So we’re making some changes. First, we’re taking what we call a “whole of government” approach, which means our department and all its agencies – notably the CDC, the NIH, the FDA, and the Health Resources and Services Administration – are working closely with the State Department, USAID, and all our other partner agencies to meet the needs of the people we all serve.
We’re also looking for new and better ways to coordinate with multilateral organizations, NGOs, and private industry to make a bigger impact.
A perfect example is the PEPFAR-Global Business Coalition partnership in Kenya called “Health at Home.” With “Health at Home,” we already had an effective system for delivering HIV tests and counseling door to door. So now we’re taking that same distribution system and using it to get people malaria bed nets and other life-saving health tools.
Under the Global Health Initiative, we want to build more of these partnerships. And we want them to be true partnerships.
We want to take advantage of your unique organizational abilities whether it’s marketing or distribution or telecommunications or human resources. If Bruce Springsteen says he wants to help you start a band, you don’t ask him for $100. You give him a guitar.
Coke knows how to get a can of soda to almost anywhere in the world for less than a dollar. We can use that skill.
The NBA knows how to get people on the other side of the globe excited about a sport they’ve never heard of before and to make nets a major branding tool. We can use that skill.
As we strengthen our commitment to global health yet again, I hope you will too. And I hope we can also strengthen our partnership, each making the most of our skills and experience so we can all make the biggest difference in the lives of those who need help the most.
I also have another request tonight. Over the last nine years, the Global Business Coalition has made incredible contributions in our fight against infectious disease. And though the latest UN reporting shows that together, we’re beginning to reverse the spread of infectious diseases such as HIV/AIDS, tuberculosis and malaria – we have a long way left to go to defeat these illnesses.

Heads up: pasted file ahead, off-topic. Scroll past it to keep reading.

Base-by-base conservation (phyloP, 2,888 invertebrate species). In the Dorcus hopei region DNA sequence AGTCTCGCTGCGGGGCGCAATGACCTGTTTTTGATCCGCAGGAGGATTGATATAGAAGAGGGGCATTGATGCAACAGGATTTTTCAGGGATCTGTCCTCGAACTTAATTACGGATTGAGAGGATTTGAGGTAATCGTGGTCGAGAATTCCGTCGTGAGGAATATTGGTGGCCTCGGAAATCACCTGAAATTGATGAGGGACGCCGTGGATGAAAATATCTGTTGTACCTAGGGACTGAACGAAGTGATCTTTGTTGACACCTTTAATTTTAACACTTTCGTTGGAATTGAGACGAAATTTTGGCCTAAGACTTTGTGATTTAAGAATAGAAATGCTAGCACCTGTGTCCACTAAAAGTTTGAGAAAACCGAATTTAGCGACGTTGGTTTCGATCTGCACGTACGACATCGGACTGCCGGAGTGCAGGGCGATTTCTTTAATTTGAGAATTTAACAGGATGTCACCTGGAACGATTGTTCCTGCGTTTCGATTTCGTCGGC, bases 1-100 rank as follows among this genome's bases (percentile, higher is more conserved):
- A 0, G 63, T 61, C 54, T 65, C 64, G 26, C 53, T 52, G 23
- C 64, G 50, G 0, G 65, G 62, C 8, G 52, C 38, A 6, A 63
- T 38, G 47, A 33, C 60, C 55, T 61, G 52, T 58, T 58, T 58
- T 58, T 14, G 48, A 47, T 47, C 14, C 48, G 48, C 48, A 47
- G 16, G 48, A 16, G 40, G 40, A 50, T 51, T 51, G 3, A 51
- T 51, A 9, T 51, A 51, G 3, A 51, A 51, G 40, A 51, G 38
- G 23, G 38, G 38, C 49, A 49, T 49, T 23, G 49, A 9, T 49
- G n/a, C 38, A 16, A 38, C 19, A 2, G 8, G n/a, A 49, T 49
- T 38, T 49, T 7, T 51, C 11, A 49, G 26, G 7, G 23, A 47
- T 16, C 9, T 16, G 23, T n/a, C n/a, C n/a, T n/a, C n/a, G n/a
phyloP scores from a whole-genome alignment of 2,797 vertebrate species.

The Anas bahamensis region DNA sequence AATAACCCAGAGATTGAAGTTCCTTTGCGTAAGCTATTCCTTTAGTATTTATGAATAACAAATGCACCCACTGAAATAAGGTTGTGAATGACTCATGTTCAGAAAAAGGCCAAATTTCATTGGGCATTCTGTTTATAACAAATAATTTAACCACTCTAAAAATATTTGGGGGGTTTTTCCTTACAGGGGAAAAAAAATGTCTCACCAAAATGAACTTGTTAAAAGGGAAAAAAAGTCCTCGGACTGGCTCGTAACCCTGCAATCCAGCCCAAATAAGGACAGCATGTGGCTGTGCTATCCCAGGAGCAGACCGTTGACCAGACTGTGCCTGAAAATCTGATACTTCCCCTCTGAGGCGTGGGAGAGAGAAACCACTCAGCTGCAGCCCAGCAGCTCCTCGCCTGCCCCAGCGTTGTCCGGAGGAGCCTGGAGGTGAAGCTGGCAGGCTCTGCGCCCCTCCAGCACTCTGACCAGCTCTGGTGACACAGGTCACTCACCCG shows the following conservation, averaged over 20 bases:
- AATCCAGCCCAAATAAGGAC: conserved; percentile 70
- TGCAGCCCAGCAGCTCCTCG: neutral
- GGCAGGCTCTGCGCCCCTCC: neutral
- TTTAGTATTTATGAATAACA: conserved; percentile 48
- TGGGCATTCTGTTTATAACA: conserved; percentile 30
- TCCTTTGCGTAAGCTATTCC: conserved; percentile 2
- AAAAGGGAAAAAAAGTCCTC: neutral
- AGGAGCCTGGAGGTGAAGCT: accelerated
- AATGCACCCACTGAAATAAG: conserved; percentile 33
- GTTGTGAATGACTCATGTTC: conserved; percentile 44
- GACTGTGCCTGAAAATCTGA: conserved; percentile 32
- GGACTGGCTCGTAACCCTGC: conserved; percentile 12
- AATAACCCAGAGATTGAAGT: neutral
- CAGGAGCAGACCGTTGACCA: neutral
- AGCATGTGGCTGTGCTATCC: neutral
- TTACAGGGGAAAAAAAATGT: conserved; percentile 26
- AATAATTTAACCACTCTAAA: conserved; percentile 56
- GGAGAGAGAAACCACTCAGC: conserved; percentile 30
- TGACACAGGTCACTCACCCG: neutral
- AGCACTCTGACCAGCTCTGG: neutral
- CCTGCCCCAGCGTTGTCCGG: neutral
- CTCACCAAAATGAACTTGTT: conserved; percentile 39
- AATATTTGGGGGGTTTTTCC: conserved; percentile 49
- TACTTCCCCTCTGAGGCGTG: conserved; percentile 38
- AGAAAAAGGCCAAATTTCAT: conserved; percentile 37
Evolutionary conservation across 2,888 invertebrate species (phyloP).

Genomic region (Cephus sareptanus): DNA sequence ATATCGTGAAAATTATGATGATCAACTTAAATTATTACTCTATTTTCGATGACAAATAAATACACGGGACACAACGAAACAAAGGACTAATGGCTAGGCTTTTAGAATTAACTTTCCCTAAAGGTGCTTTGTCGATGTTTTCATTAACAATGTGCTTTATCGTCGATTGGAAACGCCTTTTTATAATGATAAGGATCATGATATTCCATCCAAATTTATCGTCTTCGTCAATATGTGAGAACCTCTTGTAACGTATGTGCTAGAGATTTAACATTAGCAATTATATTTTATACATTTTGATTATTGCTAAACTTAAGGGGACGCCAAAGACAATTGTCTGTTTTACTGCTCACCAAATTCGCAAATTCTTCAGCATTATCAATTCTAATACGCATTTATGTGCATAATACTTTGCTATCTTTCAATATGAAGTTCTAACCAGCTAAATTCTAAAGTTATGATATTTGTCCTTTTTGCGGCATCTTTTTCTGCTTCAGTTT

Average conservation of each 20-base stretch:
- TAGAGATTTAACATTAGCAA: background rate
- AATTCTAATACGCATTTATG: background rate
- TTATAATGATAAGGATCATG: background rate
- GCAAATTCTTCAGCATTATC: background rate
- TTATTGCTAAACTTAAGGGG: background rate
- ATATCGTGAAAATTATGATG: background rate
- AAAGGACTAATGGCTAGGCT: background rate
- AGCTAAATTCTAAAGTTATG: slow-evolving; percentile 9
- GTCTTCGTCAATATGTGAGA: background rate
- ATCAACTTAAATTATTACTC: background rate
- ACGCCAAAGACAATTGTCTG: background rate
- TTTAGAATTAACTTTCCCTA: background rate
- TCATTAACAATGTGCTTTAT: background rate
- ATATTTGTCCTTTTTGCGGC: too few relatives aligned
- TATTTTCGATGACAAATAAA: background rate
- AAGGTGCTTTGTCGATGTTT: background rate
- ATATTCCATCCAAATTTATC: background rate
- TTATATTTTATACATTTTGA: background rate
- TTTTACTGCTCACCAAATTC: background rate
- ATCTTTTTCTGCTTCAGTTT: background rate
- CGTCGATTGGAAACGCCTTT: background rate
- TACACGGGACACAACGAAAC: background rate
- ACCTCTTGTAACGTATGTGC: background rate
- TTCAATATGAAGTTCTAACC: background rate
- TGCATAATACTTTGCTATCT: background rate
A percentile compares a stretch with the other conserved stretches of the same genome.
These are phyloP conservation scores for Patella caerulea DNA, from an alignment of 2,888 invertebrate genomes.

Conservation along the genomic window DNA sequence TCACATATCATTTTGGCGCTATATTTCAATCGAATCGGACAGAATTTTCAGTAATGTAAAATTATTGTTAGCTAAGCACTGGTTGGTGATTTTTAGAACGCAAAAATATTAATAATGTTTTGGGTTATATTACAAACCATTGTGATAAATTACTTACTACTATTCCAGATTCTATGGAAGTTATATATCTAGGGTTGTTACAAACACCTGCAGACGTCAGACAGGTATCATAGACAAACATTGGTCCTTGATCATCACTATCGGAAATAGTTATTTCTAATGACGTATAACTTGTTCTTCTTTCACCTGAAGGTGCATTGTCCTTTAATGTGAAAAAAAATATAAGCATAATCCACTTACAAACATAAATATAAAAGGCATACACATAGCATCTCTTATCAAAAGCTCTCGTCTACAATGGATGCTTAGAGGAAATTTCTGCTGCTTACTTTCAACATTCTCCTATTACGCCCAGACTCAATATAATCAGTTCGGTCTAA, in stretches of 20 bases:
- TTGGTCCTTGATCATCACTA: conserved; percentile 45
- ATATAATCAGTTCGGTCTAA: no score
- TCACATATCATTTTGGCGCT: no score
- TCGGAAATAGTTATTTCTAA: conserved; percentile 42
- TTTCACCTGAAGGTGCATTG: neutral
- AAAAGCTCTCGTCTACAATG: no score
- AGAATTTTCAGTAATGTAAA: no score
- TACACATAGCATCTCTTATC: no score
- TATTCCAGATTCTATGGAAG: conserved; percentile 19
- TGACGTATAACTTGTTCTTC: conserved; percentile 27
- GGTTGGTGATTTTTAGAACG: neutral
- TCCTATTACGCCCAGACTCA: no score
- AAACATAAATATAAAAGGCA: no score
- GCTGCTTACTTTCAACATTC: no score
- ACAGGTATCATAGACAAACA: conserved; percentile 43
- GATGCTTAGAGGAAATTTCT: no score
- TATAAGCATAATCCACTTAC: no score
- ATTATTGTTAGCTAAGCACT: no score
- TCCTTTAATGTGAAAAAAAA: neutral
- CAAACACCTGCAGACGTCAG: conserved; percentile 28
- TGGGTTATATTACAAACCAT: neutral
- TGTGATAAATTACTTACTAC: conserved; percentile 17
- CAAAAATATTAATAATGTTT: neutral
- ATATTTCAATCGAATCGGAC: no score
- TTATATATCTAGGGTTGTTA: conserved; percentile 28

But as we go forward, I hope you will also consider devoting some of your resources and energy to another area that is a signature focus of the Global Health Initiative: maternal and child health, and the reproductive health of young women.
We know that women and girls in poor countries are more vulnerable to getting sick. We also know they’re less likely to have access to health services. That’s the moral argument for making this a priority.
But there’s a strategic argument too. Women are gateways to their communities.
Around the world, women are primarily responsible for managing water, nutrition, household resources. They’re primarily responsible for accessing health services for their families. Many of them are closely involved in actually providing health care for those around them.
So by improving the health of women, we can improve the health of the communities they live in too.
We see this every day in our work around the world. Through PEPFAR for example, we help fund women’s groups for HIV-positive mothers. In 2004, a woman named Stella joined one of these groups in Abuja, Nigeria while she was pregnant. Thanks partly to the group, she was able to get the right antenatal care and have a healthy child.
Later, she had a second healthy child, and by this time, Stella had become a leader in the group. She was able to educate many of our her peers about the steps they needed to take to protect themselves and their children – advice that was much more effective coming from Stella than it would have been from an aid worker.
So by educating one woman about how to be healthy, we were able to improve the health of dozens of Nigerians. That’s a return on investment that any business would envy.
There’s a Stella in every community in the world, in every village or neighborhood. And what I’m asking you to do tonight is work with us to invest in these Stella’s. Work with us to improve the health of women and children, with all the other benefits that brings.
Over the last seven years, we’ve shown that working together we can halt the spread of infectious disease in many parts of the world. As we deepen that partnership, let’s also broaden it to include maternal and child health.
If we do that, I feel confident that we can achieve sustainable improvements in global health that will help tens of millions of people around the world reach their full potential.